3) Criteria for assessing quality of safety data.

Safety monitoring will be assessed for each included study using the following criteria:

  1. AE definition: did the study provide a definition of SAEs and AEs?

  2. Method of AE assessment: did the researchers actively monitor for SAEs and AEs (low RoB) or did they simply provide spontaneous reporting of SAEs and AEs that arose (high RoB)?

Measures of treatment effect

We will report dichotomous, continuous, and survival data. For dichotomous outcomes, we will calculate the relative risks (RRs) with 95% confidence intervals (CI). For continuous outcomes, means, standard deviations and 95% CI will be reported. Time to event data will be calculated as hazard ratios (HRs) with the corresponding 95% CI.

Unit of analysis issues

The unit of analysis will be individual patients.

Dealing with missing data

For missing data, when possible we will contact the authors of studies to obtain data, otherwise we will perform any appropriate sensitivity analysis with different scenarios (i.e., likely, worst and best case scenarios).

Assessment of heterogeneity

We will assess studies for clinical homogeneity with respect to age, gender, ethnicity, clinical phenotype, disease phase and severity, activity state, type of immunosuppressant and biologic drugs, concomitant drug including steroids use, treatment phase, previous treatments, and length of follow-up. We will assess statistical heterogeneity by the Chi2 test, I2 statistics (Higgins 2011) and graphical presentations (forest plot) (Egger 1997).

Assessment of reporting biases

Reporting bias will be examined as a part of the overall RoB assessment. It will be assessed by comparing outcomes stated in protocols to those reported in article. For studies where protocols are not available or cannot be retrieved, reporting biases will be assessed by comparing outcomes listed in the methods section to those in results. If some indications of reporting bias are found, we will contact study authors for clarification. We will prepare a funnel plot (Egger 1997) if at least 10 studies are included in the review, to assess the possibility of publication bias. Asymmetry of the funnel plot found either by inspection or statistical tests will be taken into account in interpreting the overall estimate of treatment effects.

Data synthesis

Two review authors (FN, FG) will analyse the data and report them as specified in Chapter 9 (Higgins 2011), and Chapter 13 of the Cochrane Handbook for Systematic Reviews of Interventions (Reeves 2011). For non-randomised studies, if they are judged reasonably resistant to bias and relatively homogeneous in this respect, we will meta-analyse adjusted estimates (i.e., analyses that attempt to control for the predefined confounders), using the inverse-variance weighted average (Reeves 2011). If sufficient numbers of studies are included, analysis will be conducted using Review Manager software (Review Manager 2013) and/or SAS software. If in any case the number and quality of studies is judged to be inadequate for meta-analysis, the evidence provided by the literature will be summarised through qualitative analyses.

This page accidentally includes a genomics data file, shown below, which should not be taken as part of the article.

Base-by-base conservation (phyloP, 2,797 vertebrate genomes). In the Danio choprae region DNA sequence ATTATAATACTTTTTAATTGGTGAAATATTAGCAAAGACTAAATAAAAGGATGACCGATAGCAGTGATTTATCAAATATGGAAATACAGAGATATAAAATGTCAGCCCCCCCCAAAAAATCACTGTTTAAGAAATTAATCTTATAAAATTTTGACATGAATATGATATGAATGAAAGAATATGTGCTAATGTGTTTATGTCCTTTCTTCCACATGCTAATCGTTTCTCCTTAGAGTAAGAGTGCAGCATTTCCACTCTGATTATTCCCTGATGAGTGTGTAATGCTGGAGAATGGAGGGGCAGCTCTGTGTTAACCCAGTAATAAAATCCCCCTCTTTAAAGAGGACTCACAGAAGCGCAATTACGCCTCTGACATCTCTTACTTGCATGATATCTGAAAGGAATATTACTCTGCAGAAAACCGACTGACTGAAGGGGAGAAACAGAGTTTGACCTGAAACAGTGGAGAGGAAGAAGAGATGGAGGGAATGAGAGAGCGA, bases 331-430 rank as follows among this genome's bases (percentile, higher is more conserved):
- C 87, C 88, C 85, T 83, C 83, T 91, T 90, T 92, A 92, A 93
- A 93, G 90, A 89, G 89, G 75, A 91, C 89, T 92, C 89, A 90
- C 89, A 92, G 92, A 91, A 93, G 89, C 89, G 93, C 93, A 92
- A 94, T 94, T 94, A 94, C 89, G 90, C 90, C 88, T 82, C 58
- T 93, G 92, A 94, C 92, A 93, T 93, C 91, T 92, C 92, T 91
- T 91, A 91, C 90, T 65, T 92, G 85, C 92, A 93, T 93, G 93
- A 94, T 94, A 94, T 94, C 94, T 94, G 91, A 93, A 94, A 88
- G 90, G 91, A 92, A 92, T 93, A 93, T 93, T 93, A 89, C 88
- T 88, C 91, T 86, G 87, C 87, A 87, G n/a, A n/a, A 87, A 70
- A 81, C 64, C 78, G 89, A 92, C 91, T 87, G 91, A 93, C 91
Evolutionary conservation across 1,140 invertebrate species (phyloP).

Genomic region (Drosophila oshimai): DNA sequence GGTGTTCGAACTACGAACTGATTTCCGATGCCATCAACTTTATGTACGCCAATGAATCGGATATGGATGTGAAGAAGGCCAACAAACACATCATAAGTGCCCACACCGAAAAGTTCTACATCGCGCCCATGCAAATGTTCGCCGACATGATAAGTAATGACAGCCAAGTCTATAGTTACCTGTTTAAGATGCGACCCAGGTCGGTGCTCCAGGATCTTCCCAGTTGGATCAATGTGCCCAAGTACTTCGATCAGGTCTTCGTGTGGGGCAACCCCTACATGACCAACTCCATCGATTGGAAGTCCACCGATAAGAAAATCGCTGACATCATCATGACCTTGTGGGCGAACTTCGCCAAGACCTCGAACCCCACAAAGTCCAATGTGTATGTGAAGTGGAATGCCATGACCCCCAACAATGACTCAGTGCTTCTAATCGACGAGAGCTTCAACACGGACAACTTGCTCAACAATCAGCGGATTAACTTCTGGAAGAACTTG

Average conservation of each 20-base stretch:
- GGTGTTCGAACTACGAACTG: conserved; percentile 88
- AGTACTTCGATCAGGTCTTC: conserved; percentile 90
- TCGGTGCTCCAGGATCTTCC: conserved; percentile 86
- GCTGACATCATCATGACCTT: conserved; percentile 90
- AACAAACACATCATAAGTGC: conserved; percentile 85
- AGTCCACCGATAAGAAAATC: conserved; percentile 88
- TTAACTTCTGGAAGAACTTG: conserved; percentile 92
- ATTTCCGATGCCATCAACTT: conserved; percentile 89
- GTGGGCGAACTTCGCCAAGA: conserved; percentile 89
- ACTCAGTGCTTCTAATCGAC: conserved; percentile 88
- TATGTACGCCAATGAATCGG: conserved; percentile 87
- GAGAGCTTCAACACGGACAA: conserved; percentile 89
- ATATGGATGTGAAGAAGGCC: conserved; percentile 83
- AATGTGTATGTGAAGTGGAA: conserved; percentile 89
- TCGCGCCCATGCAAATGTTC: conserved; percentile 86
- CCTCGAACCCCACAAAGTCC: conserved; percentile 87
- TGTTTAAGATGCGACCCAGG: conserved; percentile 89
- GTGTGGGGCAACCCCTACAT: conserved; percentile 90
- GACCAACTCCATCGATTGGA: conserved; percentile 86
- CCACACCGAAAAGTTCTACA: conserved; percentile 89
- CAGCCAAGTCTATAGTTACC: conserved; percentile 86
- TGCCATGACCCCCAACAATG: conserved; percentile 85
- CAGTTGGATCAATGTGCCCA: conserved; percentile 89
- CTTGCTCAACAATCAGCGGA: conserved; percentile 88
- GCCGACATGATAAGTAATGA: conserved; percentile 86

We will perform separate meta-analyses according to the study design: RCTs, CCTs, prospective and retrospective cohorts. The main analyses will be of biologics, colchicine, corticosteroids, immunosuppressant and interferon-alpha compared to placebo and to each other.

We will compute pooled estimates using a fixed-effect model. In case of heterogeneity (I2 > 50%) we will use a random-effects model.

Subgroup analysis and investigation of heterogeneity

We plan to carry out subgroup analyses based on:

  • Age;

  • Gender;

  • Ethnicity;

  • Clinical phenotypes (first attack of NBS, recurrent NBS, progressive NBS, NBS complicating BS);

  • Categories of NBS involvement (parenchymal and non-parenchymal);

  • Type of immunosuppressant and biologic drug;

  • Concomitant drug including steroids use versus no concomitant therapy;

  • Treatment phase (therapy for induction or maintenance of remission);

  • Previous treatments with immunosuppressants, biologics or interferon-alpha;

  • Duration of study (< 12 months versus ≥ 12 months).

Sensitivity analysis

We will conduct sensitivity analyses to assess the robustness of our review results by repeating the analyses with the exclusion of studies classified as being at high RoB.

For missing data we will perform any appropriate sensitivity analysis as mentioned above (see Dealing with missing data section).

'Summary of findings' table

We will present the main results of the review in a 'Summary of findings' (SoF) table, as recommended by The Cochrane Collaboration (Schünemann 2011a). The SoF table will include the following major outcomes: